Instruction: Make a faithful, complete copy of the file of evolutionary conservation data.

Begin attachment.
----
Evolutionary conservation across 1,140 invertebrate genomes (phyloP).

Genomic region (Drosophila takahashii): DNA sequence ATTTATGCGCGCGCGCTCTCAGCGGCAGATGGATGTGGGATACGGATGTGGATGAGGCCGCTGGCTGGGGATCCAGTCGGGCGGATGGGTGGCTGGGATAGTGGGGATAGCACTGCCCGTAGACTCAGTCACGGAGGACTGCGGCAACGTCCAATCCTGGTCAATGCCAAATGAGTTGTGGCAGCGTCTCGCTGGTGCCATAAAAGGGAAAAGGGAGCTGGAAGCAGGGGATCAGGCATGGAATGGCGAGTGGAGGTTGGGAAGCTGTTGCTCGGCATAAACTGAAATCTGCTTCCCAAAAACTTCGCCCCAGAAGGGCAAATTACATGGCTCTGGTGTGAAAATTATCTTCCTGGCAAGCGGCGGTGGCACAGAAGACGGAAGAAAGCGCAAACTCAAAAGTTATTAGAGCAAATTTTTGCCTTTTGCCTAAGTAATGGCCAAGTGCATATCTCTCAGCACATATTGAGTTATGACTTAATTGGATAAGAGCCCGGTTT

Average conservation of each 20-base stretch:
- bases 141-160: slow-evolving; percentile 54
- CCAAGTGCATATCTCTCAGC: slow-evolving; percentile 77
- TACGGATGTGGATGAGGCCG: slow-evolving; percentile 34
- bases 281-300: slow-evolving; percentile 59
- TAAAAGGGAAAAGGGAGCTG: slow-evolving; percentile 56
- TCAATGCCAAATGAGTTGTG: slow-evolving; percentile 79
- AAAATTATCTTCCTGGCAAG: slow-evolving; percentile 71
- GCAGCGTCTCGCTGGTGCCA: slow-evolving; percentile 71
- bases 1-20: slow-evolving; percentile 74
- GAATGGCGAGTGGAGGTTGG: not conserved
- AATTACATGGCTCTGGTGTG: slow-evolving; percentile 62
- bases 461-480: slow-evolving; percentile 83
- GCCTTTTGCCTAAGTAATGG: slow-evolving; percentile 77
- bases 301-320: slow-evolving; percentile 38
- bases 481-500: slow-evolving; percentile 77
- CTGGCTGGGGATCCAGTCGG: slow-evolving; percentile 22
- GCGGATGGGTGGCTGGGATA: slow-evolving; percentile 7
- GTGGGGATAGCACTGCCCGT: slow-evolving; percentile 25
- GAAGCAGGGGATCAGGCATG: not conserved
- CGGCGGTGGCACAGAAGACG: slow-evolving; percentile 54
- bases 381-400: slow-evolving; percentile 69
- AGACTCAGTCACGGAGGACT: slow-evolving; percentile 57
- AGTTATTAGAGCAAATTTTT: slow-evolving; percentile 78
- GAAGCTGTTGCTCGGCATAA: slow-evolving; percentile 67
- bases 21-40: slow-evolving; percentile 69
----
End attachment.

Evolutionary conservation across 1,140 invertebrate genomes (phyloP).

Genomic region (Drosophila takahashii): DNA sequence ATTTATGCGCGCGCGCTCTCAGCGGCAGATGGATGTGGGATACGGATGTGGATGAGGCCGCTGGCTGGGGATCCAGTCGGGCGGATGGGTGGCTGGGATAGTGGGGATAGCACTGCCCGTAGACTCAGTCACGGAGGACTGCGGCAACGTCCAATCCTGGTCAATGCCAAATGAGTTGTGGCAGCGTCTCGCTGGTGCCATAAAAGGGAAAAGGGAGCTGGAAGCAGGGGATCAGGCATGGAATGGCGAGTGGAGGTTGGGAAGCTGTTGCTCGGCATAAACTGAAATCTGCTTCCCAAAAACTTCGCCCCAGAAGGGCAAATTACATGGCTCTGGTGTGAAAATTATCTTCCTGGCAAGCGGCGGTGGCACAGAAGACGGAAGAAAGCGCAAACTCAAAAGTTATTAGAGCAAATTTTTGCCTTTTGCCTAAGTAATGGCCAAGTGCATATCTCTCAGCACATATTGAGTTATGACTTAATTGGATAAGAGCCCGGTTT

Average conservation of each 20-base stretch:
- bases 141-160: slow-evolving; percentile 54
- CCAAGTGCATATCTCTCAGC: slow-evolving; percentile 77
- TACGGATGTGGATGAGGCCG: slow-evolving; percentile 34
- bases 281-300: slow-evolving; percentile 59
- TAAAAGGGAAAAGGGAGCTG: slow-evolving; percentile 56
- TCAATGCCAAATGAGTTGTG: slow-evolving; percentile 79
- AAAATTATCTTCCTGGCAAG: slow-evolving; percentile 71
- GCAGCGTCTCGCTGGTGCCA: slow-evolving; percentile 71
- bases 1-20: slow-evolving; percentile 74
- GAATGGCGAGTGGAGGTTGG: not conserved
- AATTACATGGCTCTGGTGTG: slow-evolving; percentile 62
- bases 461-480: slow-evolving; percentile 83
- GCCTTTTGCCTAAGTAATGG: slow-evolving; percentile 77
- bases 301-320: slow-evolving; percentile 38
- bases 481-500: slow-evolving; percentile 77
- CTGGCTGGGGATCCAGTCGG: slow-evolving; percentile 22
- GCGGATGGGTGGCTGGGATA: slow-evolving; percentile 7
- GTGGGGATAGCACTGCCCGT: slow-evolving; percentile 25
- GAAGCAGGGGATCAGGCATG: not conserved
- CGGCGGTGGCACAGAAGACG: slow-evolving; percentile 54
- bases 381-400: slow-evolving; percentile 69
- AGACTCAGTCACGGAGGACT: slow-evolving; percentile 57
- AGTTATTAGAGCAAATTTTT: slow-evolving; percentile 78
- GAAGCTGTTGCTCGGCATAA: slow-evolving; percentile 67
- bases 21-40: slow-evolving; percentile 69